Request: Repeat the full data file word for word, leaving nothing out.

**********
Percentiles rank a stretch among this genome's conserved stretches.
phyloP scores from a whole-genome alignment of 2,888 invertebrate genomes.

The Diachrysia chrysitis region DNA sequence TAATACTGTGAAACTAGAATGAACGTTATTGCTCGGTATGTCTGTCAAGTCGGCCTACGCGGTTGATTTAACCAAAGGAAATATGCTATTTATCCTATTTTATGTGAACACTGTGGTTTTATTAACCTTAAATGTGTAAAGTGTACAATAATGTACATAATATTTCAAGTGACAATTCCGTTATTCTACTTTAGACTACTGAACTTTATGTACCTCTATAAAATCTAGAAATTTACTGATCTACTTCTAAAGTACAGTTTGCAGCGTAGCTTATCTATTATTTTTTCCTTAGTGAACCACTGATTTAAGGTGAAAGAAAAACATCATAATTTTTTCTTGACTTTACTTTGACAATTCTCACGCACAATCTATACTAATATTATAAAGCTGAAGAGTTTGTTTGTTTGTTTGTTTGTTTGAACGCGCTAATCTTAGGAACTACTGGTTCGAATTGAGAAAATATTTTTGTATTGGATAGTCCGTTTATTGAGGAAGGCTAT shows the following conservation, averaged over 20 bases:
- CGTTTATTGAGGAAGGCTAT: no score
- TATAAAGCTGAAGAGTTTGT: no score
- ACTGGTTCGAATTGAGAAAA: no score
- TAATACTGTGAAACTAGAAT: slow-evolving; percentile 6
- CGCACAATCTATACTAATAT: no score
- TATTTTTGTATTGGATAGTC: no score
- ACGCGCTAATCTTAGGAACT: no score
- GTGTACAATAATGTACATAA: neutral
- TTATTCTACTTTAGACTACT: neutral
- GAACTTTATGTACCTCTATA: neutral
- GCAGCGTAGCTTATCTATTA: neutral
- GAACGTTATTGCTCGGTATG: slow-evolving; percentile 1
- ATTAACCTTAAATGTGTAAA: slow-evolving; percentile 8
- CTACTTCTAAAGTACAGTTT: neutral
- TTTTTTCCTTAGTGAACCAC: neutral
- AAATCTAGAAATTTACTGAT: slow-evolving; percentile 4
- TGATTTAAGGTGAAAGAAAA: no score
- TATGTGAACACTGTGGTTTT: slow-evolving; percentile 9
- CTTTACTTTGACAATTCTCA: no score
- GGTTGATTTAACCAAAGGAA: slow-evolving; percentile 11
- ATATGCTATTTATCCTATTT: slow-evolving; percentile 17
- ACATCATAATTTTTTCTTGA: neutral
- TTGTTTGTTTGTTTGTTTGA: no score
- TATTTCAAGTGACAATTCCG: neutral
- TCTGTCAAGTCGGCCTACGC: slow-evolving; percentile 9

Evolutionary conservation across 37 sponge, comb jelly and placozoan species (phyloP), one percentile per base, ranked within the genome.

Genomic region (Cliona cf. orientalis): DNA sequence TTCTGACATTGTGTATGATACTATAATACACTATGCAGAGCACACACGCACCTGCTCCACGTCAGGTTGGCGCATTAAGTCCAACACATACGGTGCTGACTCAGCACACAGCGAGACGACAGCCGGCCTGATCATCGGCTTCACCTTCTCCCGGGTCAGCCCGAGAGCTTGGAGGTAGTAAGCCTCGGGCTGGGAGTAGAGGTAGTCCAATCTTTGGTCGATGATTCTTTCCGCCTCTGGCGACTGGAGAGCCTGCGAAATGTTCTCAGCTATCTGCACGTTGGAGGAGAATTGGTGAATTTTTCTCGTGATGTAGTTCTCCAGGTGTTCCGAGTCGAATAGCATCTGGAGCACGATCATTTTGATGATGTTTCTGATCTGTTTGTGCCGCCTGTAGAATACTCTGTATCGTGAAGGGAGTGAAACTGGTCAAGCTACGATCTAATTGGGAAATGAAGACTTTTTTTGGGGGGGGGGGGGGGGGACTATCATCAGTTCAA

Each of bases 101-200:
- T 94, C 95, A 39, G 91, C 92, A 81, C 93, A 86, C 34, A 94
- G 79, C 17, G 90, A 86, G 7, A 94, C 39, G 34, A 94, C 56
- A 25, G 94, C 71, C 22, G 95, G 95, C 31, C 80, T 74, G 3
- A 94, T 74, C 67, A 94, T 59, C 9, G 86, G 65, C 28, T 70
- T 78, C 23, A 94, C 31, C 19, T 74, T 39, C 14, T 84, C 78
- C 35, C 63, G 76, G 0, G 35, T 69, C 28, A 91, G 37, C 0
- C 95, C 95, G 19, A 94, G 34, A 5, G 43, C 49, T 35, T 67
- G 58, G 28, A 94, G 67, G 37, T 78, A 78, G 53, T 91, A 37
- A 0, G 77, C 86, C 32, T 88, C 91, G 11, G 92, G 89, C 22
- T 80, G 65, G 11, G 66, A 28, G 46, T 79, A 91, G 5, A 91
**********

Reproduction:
Percentiles rank a stretch among this genome's conserved stretches.
phyloP scores from a whole-genome alignment of 2,888 invertebrate genomes.

The Diachrysia chrysitis region DNA sequence TAATACTGTGAAACTAGAATGAACGTTATTGCTCGGTATGTCTGTCAAGTCGGCCTACGCGGTTGATTTAACCAAAGGAAATATGCTATTTATCCTATTTTATGTGAACACTGTGGTTTTATTAACCTTAAATGTGTAAAGTGTACAATAATGTACATAATATTTCAAGTGACAATTCCGTTATTCTACTTTAGACTACTGAACTTTATGTACCTCTATAAAATCTAGAAATTTACTGATCTACTTCTAAAGTACAGTTTGCAGCGTAGCTTATCTATTATTTTTTCCTTAGTGAACCACTGATTTAAGGTGAAAGAAAAACATCATAATTTTTTCTTGACTTTACTTTGACAATTCTCACGCACAATCTATACTAATATTATAAAGCTGAAGAGTTTGTTTGTTTGTTTGTTTGTTTGAACGCGCTAATCTTAGGAACTACTGGTTCGAATTGAGAAAATATTTTTGTATTGGATAGTCCGTTTATTGAGGAAGGCTAT shows the following conservation, averaged over 20 bases:
- CGTTTATTGAGGAAGGCTAT: no score
- TATAAAGCTGAAGAGTTTGT: no score
- ACTGGTTCGAATTGAGAAAA: no score
- TAATACTGTGAAACTAGAAT: slow-evolving; percentile 6
- CGCACAATCTATACTAATAT: no score
- TATTTTTGTATTGGATAGTC: no score
- ACGCGCTAATCTTAGGAACT: no score
- GTGTACAATAATGTACATAA: neutral
- TTATTCTACTTTAGACTACT: neutral
- GAACTTTATGTACCTCTATA: neutral
- GCAGCGTAGCTTATCTATTA: neutral
- GAACGTTATTGCTCGGTATG: slow-evolving; percentile 1
- ATTAACCTTAAATGTGTAAA: slow-evolving; percentile 8
- CTACTTCTAAAGTACAGTTT: neutral
- TTTTTTCCTTAGTGAACCAC: neutral
- AAATCTAGAAATTTACTGAT: slow-evolving; percentile 4
- TGATTTAAGGTGAAAGAAAA: no score
- TATGTGAACACTGTGGTTTT: slow-evolving; percentile 9
- CTTTACTTTGACAATTCTCA: no score
- GGTTGATTTAACCAAAGGAA: slow-evolving; percentile 11
- ATATGCTATTTATCCTATTT: slow-evolving; percentile 17
- ACATCATAATTTTTTCTTGA: neutral
- TTGTTTGTTTGTTTGTTTGA: no score
- TATTTCAAGTGACAATTCCG: neutral
- TCTGTCAAGTCGGCCTACGC: slow-evolving; percentile 9

Evolutionary conservation across 37 sponge, comb jelly and placozoan species (phyloP), one percentile per base, ranked within the genome.

Genomic region (Cliona cf. orientalis): DNA sequence TTCTGACATTGTGTATGATACTATAATACACTATGCAGAGCACACACGCACCTGCTCCACGTCAGGTTGGCGCATTAAGTCCAACACATACGGTGCTGACTCAGCACACAGCGAGACGACAGCCGGCCTGATCATCGGCTTCACCTTCTCCCGGGTCAGCCCGAGAGCTTGGAGGTAGTAAGCCTCGGGCTGGGAGTAGAGGTAGTCCAATCTTTGGTCGATGATTCTTTCCGCCTCTGGCGACTGGAGAGCCTGCGAAATGTTCTCAGCTATCTGCACGTTGGAGGAGAATTGGTGAATTTTTCTCGTGATGTAGTTCTCCAGGTGTTCCGAGTCGAATAGCATCTGGAGCACGATCATTTTGATGATGTTTCTGATCTGTTTGTGCCGCCTGTAGAATACTCTGTATCGTGAAGGGAGTGAAACTGGTCAAGCTACGATCTAATTGGGAAATGAAGACTTTTTTTGGGGGGGGGGGGGGGGGACTATCATCAGTTCAA

Each of bases 101-200:
- T 94, C 95, A 39, G 91, C 92, A 81, C 93, A 86, C 34, A 94
- G 79, C 17, G 90, A 86, G 7, A 94, C 39, G 34, A 94, C 56
- A 25, G 94, C 71, C 22, G 95, G 95, C 31, C 80, T 74, G 3
- A 94, T 74, C 67, A 94, T 59, C 9, G 86, G 65, C 28, T 70
- T 78, C 23, A 94, C 31, C 19, T 74, T 39, C 14, T 84, C 78
- C 35, C 63, G 76, G 0, G 35, T 69, C 28, A 91, G 37, C 0
- C 95, C 95, G 19, A 94, G 34, A 5, G 43, C 49, T 35, T 67
- G 58, G 28, A 94, G 67, G 37, T 78, A 78, G 53, T 91, A 37
- A 0, G 77, C 86, C 32, T 88, C 91, G 11, G 92, G 89, C 22
- T 80, G 65, G 11, G 66, A 28, G 46, T 79, A 91, G 5, A 91